TNT analyst Kenny Smith likes Andrew Bynum’s development
To tackle some questions regarding the Lakers’ 2012-13 season, I talked with TNT NBA analyst Kenny Smith, who has been recently promoting the video game, “NBA Baller Beats.” This is the second of a two-part interview with Smith.
What’s the ideal amount of minutes Kobe Bryant and Steve Nash should play in the regular season? I would say players still got to play. The only reason they’re good is that they are players on the court. If they have a steady diet of 37 minutes, that’s more realistic than 42. I think those guys can play 41 minutes a night, but it’s better if they are in that 37-minute realm.
What improvements do you see the bench making relative to last year? They have much more talent. With [Jodie] Meeks, they never had a guy who could hit big buckets like him. Same with Antawn Jamison. These guys are disappointed when they don’t get double figures. I don’t think before the Lakers had guys who were accustomed to play off of Kobe and playing off of [Andrew] Bynum. These guys don’t need to play off anybody. They can make their own shots and do some of their own things. That’s what’s probably going to be the biggest improvement.
How do you view Andrew Bynum’s seven-year career with the Lakers? I thought he did well. He came in the league around 17-18 years old. If he had gone to college for four years, he’d be entering his fourth year in the NBA. I look at him as he established himself as an All-Star in four years. He is where he is supposed to be. At 18, 19 or 20 years old, you’re not going to dominate the game. There are very few guys who can come in there and do that. He’s right on course on being a good center and player in the league.
With Bynum joining Philadelphia, what do you see as his next step in continuing his development? I think he’ll realize he’s playing with some talented young kids. He’s not coming in to be a savior. He’s coming in to score, rebound and do the same things he was doing in L.A. The only difference is he will have even more minutes at it.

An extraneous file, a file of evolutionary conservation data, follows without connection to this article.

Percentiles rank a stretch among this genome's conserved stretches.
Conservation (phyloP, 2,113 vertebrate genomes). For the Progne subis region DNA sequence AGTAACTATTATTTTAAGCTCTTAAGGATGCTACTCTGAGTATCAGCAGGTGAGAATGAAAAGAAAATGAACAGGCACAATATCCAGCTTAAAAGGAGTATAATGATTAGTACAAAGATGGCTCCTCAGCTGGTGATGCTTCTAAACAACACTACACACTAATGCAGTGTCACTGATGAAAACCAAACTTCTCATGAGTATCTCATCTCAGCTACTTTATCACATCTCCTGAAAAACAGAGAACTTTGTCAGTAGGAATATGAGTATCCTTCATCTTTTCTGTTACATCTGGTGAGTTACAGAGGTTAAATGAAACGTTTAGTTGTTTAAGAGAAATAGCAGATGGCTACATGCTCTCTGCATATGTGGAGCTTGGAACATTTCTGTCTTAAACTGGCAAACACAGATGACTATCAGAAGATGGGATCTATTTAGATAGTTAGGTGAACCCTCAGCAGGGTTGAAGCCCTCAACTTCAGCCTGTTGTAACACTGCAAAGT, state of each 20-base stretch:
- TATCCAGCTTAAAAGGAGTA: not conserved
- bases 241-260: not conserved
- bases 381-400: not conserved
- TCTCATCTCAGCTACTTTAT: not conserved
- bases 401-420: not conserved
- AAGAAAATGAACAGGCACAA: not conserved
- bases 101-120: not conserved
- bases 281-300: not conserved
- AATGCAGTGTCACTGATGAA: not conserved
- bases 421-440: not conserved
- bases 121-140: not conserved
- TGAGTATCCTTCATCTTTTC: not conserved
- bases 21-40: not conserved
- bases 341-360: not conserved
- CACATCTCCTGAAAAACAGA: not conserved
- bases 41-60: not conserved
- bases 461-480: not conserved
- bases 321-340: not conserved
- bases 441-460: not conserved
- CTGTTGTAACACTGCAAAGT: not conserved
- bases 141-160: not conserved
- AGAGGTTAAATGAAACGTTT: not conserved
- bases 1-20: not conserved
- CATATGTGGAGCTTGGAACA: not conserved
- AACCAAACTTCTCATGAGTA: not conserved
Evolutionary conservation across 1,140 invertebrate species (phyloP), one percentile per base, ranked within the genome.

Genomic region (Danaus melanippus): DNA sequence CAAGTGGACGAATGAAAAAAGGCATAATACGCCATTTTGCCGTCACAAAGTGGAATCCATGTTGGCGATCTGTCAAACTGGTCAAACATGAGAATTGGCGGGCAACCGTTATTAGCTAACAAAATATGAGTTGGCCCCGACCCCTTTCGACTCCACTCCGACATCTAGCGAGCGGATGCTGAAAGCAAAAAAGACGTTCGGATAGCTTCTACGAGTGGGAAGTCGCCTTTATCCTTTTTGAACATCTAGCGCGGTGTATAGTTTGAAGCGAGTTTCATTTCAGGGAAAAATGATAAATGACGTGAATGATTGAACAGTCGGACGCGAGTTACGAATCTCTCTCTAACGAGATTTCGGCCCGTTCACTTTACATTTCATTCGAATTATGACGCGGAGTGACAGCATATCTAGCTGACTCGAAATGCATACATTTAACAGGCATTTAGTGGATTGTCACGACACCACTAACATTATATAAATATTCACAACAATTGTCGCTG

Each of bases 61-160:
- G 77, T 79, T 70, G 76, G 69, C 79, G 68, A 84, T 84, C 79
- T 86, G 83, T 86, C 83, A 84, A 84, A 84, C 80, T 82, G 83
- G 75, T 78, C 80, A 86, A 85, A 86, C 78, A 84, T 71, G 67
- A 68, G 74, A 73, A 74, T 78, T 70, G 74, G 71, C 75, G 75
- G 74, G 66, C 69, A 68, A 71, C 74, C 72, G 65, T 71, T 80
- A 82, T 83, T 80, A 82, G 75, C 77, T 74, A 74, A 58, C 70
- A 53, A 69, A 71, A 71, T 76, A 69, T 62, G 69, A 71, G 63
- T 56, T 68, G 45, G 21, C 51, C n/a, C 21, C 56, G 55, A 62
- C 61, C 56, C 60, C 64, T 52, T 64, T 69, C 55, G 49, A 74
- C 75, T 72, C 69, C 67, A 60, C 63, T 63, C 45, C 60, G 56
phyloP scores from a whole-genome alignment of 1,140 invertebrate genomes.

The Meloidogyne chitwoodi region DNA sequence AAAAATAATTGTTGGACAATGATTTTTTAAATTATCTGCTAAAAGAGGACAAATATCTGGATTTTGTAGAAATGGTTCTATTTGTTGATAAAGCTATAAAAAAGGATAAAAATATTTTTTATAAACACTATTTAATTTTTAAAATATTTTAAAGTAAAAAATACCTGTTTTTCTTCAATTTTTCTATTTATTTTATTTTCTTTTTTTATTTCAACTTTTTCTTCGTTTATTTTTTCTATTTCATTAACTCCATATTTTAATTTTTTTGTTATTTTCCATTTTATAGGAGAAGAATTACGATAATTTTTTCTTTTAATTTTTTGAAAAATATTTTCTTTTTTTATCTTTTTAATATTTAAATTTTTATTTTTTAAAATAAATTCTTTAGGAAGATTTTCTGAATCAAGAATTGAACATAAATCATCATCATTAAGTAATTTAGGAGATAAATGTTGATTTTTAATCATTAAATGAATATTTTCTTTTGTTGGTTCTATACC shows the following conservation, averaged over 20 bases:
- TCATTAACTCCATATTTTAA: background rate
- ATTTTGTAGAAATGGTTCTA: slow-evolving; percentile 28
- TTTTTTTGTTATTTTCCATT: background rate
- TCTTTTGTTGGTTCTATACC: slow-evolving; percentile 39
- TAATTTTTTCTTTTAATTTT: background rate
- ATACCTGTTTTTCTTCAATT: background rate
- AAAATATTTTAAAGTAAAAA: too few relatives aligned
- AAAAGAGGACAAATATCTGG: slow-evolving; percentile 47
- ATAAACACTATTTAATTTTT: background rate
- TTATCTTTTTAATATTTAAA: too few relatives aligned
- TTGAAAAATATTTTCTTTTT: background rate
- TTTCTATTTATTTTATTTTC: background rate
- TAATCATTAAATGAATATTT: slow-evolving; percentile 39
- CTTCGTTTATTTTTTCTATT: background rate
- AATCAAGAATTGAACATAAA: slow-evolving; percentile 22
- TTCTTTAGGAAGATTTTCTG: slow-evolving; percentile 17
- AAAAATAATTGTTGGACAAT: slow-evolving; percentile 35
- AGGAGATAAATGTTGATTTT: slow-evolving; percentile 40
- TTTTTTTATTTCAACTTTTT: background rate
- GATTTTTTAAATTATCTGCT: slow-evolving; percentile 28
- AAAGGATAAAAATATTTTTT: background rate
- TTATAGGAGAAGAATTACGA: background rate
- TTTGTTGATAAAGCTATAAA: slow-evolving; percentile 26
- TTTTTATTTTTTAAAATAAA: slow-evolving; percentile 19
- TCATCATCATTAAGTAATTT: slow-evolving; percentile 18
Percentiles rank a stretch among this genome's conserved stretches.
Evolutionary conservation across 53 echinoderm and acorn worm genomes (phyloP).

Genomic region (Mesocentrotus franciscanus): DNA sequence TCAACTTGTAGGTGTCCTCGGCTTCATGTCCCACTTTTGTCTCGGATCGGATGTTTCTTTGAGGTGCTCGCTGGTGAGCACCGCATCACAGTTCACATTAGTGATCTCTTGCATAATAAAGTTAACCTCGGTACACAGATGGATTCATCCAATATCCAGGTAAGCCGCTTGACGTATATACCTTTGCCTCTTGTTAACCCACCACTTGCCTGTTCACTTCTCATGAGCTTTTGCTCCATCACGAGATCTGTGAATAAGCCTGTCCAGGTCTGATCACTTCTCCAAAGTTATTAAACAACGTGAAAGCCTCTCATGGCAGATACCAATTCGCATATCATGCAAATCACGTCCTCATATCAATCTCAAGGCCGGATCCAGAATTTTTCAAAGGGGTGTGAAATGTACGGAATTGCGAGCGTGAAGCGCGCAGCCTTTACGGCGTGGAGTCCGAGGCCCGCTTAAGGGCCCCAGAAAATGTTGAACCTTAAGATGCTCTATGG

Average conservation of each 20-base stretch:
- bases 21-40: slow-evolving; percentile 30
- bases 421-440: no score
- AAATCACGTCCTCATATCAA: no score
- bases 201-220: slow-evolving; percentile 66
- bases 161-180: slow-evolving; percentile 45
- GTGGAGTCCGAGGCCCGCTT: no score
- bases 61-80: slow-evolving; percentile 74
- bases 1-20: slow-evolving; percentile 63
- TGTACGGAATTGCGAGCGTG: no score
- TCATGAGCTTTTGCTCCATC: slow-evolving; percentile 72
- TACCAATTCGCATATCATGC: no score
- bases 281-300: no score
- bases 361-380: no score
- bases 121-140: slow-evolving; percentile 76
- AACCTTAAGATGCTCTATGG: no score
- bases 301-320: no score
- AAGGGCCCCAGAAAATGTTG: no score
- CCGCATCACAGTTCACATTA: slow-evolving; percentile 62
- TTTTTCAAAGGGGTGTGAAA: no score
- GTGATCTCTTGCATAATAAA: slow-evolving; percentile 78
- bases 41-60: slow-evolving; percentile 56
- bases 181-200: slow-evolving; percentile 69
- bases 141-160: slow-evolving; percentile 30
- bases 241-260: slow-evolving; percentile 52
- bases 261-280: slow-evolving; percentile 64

How concerned were you with his inconsistent performances? I always thought he had a full effort. I just thought there were statements made that you could ask the guy who is 10 feet away from you. I’m from a different era. I never had a problem talking to a coach. I didn’t need to go to the papers. The guy is sitting 10 feet away from you, so have a conversation with him. I just felt a lot of times his conversations became public. I’m from a different school of thought. If I have a problem with you, you’re 10 feet away and I’m going to talk and figure it out. I don’t think both he and the coaching staff at times handled it correctly.
How can Bynum manage that better? Just realize if he has an issue, go to the source first. You can see the questions coming. ‘Mike Brown said you shouldn’t take those threes.’ He should’ve said, ‘I’ll have a conversation with him’ instead of ‘I’ll take the next one.’ He argued with someone that wasn’t even there. That doesn’t make sense. He could’ve had a conversation with Mike and explained why he took a three.
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